2. Place all eggplant cubes in a large bowl, and drizzle a heavy drizzle of olive oil over them. They taste best when they’ve had a chance to absorb some sincere amount of oil. Sprinkle with salt and pepper, and mix with your hands to make sure every piece is properly oiled, salted and peppered. Eggplant soaks up oil like a sponge, so move pretty quickly here.

3. Spread the cut eggplant out on a parchment paper- or aluminum foil-lined baking sheet (this isn’t necessary necessary, but it will save you a headache when washing the baking sheet later). Put the eggplant in the oven, and set your timer for ten minutes.

4. Meanwhile, bring a large pot of salted water to a boil on the back burner of your stove. Ignore it until it reaches a rolling boil.

5. While you’re waiting for the water to boil, chop your 4-10 garlic cloves. Last time I made this recipe, I used five large garlic cloves and found myself really missing a stronger garlic flavor. Let your own taste be the judge here—if you’re the kind of person who hates bad breath more than you love garlic, take it easy with the garlic.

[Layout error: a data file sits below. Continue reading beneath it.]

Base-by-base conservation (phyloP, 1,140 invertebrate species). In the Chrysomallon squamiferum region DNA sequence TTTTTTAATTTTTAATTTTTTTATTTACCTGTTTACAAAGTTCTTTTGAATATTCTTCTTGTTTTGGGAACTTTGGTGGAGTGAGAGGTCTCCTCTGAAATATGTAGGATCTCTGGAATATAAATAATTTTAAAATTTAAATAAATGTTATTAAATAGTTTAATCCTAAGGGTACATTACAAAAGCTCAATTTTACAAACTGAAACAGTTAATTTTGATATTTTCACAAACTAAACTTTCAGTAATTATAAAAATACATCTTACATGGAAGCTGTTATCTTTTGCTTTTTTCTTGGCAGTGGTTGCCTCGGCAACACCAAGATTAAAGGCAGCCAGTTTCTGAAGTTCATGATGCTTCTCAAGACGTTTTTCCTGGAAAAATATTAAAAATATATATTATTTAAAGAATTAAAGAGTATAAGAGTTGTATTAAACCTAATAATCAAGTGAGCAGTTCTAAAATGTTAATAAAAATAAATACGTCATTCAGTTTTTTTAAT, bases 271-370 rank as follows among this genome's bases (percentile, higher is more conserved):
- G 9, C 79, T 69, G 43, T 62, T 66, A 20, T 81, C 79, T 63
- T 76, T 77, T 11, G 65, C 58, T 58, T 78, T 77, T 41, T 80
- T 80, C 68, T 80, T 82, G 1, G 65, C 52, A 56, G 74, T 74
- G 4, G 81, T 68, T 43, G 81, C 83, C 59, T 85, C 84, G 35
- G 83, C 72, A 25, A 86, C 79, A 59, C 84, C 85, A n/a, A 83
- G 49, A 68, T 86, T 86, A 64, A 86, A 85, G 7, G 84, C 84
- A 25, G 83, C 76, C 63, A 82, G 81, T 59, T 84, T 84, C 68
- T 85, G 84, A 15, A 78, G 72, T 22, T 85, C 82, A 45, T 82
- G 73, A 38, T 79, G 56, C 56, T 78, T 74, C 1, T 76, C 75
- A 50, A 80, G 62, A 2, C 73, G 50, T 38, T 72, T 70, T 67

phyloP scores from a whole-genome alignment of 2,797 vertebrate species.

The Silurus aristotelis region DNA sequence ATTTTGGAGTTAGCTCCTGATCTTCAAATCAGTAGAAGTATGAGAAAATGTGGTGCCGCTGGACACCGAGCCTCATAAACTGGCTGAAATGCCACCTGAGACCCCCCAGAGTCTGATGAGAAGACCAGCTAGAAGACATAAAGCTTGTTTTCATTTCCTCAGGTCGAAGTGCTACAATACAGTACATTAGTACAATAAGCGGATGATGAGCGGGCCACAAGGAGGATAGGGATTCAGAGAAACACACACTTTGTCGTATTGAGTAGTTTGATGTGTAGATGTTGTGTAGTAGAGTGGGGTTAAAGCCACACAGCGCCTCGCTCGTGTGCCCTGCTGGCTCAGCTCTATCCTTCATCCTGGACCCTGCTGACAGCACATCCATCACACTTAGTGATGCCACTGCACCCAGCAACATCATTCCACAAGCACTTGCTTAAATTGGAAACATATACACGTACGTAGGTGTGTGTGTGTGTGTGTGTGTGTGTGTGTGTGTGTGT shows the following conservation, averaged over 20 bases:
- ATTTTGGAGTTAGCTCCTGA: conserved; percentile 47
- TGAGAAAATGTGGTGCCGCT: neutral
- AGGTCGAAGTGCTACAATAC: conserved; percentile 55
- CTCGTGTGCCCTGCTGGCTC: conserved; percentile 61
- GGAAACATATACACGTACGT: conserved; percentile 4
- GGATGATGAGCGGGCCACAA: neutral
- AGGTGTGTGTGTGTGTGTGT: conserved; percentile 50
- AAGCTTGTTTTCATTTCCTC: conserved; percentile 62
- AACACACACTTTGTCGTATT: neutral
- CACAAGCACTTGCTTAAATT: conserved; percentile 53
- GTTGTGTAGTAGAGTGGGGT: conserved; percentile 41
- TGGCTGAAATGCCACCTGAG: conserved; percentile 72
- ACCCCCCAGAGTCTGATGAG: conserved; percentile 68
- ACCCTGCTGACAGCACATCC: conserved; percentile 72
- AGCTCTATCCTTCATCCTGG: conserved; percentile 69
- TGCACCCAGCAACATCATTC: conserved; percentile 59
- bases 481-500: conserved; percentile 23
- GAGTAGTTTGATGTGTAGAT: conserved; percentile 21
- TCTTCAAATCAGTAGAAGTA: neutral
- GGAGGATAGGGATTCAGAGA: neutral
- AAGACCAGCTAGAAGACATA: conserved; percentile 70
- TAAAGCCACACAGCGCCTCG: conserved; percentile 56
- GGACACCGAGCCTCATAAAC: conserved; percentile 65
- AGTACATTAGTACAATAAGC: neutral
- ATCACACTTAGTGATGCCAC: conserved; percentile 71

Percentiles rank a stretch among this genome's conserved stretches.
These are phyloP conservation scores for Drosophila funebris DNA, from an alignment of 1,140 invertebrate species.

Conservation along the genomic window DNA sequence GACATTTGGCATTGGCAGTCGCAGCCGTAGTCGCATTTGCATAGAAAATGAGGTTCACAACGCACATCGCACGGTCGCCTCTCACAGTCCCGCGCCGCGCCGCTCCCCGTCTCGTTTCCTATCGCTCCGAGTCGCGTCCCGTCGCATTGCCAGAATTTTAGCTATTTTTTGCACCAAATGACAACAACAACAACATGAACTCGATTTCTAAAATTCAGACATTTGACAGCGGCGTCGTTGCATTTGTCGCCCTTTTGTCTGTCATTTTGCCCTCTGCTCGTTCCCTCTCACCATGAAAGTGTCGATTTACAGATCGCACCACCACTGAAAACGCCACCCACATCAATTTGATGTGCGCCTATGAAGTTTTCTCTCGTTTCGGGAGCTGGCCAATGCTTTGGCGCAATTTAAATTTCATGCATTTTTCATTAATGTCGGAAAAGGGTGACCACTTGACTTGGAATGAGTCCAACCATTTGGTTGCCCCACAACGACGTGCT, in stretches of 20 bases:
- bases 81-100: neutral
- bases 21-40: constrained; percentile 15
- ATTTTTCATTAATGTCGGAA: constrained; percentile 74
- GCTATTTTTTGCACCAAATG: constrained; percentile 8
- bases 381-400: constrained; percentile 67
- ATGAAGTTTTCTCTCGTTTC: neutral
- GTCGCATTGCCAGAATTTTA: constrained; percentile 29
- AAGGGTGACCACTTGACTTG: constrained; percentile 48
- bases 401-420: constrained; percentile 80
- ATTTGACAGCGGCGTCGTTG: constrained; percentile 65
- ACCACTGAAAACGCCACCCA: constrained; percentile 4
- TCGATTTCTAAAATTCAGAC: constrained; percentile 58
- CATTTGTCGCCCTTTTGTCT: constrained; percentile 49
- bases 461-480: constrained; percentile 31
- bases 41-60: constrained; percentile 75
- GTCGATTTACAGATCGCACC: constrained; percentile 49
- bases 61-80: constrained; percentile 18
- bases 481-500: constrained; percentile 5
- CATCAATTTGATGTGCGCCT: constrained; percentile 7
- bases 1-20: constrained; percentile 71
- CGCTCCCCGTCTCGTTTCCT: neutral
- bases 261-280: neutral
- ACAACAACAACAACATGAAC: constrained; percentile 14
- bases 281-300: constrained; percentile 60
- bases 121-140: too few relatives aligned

6. Heat a tablespoon of oil in a small sauté pan over medium heat. Add the garlic, and sauté until softened, about a minute or two. Set aside.

7. When the eggplant timer goes off, check the eggplant. Pull the baking sheet out of the oven. Use a spatula to scrape any stuck pieces of eggplant up, and flip all of the pieces over. Then put the eggplant back in the oven with the baking sheet facing the opposite direction (rotate it 180 degrees from the position you took it out in). Set your timer for five minutes more.

8. When the pasta water comes to a boil, pour the full box of pasta in the water and stir. Cook according to package instructions. When the pasta is done cooking, drain it, rinse it in cool water, and set it aside in a large bowl. Pour a heavy glug of olive oil over the pasta, and stir it to prevent it from becoming sticky.

9. Add the 4 cups of washed arugula, the sautéed garlic and 3/4 cup of grated Parmesan to the pasta. Stir to combine.

10. Check the eggplant again when the timer goes off. It may still need another five to ten minutes. The eggplant is ready when it has darkened and softened. At that point, remove the eggplant from the oven and add it to the pasta mixture, stirring to combine.

11. Taste the pasta and season it with salt and pepper, if needed. For the tastiest result, let the pasta sit in the fridge overnight, and eat it for lunch or dinner the following day.

Total Carbs: 367

Carbs Per Serving: 46